Every year, on 28 July, the World Health Organization (WHO) and partners mark World Hepatitis Day. Its aim is to increase awareness and understanding of viral hepatitis and the diseases it causes.The introduction of direct-acting antiviral (DAA) therapy has profoundly changed and improved the clinical management of hepatitis C virus (HCV) infection and given impetus to the WHO goal of eliminating HCV infection as a public health threat by 2030. Although DAA therapy has provided the tools to achieve this, HCV elimination is dependent on substantially increasing the number of people tested, diagnosed, linked to care and treated. Improving the HCV care cascade among marginalised, high-risk populations –– such as people who inject drugs –– is paramount in these efforts.
EMCDDA Director Alexis Goosdeel says: ‘The EMCDDA is fully subscribed to helping European countries prevent and reduce HCV infection among people who inject drugs. Treatments are available that can make the global elimination goal attainable, and national hepatitis policies are increasingly aligned. We must now focus on ensuring those who need care can obtain it. With our hepatitis C initiative we highlight the great potential of drugs services to provide HCV testing, treatment and care. With the help of our tools, countries can systematically assess barriers and facilitators to HCV testing and improve existing practice by applying new models of care, in active cooperation with people who inject drugs. This initiative provides a practical basis to improve the quality and delivery of responses to drug use and contribute to a healthier Europe.’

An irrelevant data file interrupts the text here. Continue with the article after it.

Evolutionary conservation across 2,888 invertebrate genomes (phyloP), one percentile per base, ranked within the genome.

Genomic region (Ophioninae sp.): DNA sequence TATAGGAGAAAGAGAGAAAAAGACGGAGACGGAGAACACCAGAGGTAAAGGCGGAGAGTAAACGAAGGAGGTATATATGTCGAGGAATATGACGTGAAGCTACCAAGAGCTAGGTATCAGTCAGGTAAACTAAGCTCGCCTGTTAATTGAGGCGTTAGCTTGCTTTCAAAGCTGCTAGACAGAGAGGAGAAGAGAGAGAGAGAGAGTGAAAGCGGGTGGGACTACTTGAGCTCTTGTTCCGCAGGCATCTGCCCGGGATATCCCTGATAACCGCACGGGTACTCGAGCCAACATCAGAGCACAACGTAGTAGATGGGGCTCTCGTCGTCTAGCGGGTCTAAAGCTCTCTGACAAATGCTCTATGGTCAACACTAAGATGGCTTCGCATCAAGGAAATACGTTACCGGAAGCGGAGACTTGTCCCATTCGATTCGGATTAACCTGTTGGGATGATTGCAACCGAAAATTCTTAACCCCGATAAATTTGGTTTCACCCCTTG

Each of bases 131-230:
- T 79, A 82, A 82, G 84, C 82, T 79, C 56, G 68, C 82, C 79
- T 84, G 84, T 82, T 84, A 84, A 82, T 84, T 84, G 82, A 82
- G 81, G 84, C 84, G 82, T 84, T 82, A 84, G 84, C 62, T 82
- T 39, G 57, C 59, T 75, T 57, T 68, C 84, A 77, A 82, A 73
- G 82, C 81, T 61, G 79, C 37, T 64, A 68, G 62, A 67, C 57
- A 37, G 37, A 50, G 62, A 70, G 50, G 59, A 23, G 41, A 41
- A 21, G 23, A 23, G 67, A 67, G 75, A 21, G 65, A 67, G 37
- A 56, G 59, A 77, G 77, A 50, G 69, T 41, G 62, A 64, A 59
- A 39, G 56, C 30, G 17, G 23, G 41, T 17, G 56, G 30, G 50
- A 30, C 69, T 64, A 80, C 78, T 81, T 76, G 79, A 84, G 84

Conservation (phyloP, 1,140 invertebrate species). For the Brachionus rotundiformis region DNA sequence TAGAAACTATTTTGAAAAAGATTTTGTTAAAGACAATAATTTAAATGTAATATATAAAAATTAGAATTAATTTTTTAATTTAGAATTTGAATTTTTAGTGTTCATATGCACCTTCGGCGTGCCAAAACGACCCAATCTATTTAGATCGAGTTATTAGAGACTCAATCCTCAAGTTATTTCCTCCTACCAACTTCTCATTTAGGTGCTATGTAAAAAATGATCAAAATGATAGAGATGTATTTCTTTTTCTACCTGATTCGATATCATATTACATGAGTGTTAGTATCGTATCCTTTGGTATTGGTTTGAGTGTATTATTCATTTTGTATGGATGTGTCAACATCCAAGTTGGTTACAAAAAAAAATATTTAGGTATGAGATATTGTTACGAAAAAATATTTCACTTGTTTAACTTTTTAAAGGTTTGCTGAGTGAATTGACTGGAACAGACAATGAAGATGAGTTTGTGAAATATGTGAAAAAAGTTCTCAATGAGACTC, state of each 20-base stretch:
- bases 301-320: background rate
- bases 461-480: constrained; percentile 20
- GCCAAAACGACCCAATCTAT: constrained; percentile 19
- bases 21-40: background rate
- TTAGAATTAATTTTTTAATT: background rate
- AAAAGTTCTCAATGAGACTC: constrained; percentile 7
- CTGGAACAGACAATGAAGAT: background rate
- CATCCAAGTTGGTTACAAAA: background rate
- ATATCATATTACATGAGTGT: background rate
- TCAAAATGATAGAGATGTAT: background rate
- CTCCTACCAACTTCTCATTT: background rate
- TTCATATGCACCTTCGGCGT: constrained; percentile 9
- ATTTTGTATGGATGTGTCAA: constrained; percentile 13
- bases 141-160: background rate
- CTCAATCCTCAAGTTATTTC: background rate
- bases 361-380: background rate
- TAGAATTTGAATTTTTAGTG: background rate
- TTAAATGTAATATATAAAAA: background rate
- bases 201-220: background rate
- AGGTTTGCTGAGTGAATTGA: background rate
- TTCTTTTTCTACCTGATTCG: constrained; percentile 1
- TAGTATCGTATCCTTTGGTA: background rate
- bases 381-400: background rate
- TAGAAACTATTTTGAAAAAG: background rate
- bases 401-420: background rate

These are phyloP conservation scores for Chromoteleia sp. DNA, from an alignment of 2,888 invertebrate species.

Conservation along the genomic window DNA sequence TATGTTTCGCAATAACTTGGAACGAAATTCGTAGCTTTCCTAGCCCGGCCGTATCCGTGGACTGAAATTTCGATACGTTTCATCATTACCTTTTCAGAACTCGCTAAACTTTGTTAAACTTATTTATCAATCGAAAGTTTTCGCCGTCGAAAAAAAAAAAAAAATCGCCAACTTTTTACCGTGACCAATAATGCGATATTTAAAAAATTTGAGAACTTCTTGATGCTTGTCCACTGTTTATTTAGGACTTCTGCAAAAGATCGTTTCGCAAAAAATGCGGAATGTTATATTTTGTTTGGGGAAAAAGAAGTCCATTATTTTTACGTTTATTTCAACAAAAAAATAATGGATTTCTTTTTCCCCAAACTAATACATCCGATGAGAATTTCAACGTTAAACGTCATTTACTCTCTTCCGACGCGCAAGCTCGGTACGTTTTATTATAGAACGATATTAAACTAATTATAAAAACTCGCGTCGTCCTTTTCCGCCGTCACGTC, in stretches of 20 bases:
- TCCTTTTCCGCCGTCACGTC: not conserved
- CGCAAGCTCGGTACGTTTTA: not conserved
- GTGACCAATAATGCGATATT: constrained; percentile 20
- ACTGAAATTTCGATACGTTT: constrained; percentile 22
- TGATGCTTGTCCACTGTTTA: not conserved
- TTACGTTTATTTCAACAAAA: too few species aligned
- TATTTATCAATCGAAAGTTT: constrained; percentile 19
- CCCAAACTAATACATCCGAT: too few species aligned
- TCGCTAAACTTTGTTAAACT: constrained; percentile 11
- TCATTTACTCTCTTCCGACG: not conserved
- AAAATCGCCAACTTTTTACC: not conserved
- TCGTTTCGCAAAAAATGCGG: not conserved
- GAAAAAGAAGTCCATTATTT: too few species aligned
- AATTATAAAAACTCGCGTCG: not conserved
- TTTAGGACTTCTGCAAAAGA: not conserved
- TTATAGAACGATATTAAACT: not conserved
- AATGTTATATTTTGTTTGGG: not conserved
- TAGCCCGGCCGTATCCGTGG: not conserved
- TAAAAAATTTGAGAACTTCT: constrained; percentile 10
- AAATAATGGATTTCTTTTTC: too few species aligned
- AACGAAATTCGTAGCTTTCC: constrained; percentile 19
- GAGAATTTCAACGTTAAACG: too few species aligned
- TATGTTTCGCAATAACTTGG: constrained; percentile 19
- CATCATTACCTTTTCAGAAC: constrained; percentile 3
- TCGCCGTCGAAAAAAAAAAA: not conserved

In 2018, the EMCDDA launched an initiative to support countries in increasing access to hepatitis care through drug services, providing tools to assess the need for services; identify barriers to care; and develop a plan of action to improve the response to the virus. To mark World Hepatitis Day 2019, the EMCDDA is launching a new set of hepatitis resources:
- an outline of the EMCDDA initiative and results of pilot tests conducted in the first half of 2019;
- a compilation of 11 case studies from eight European countries, illustrating new approaches to enhance the HCV care cascade among people who inject drugs, containing findings about effectiveness, sustainability and transferability of these new models of care; and,
- a knowledge questionnaire designed to refresh knowledge and identify training needs around hepatitis C among practitioners working in drug services (currently available in English, German and Polish).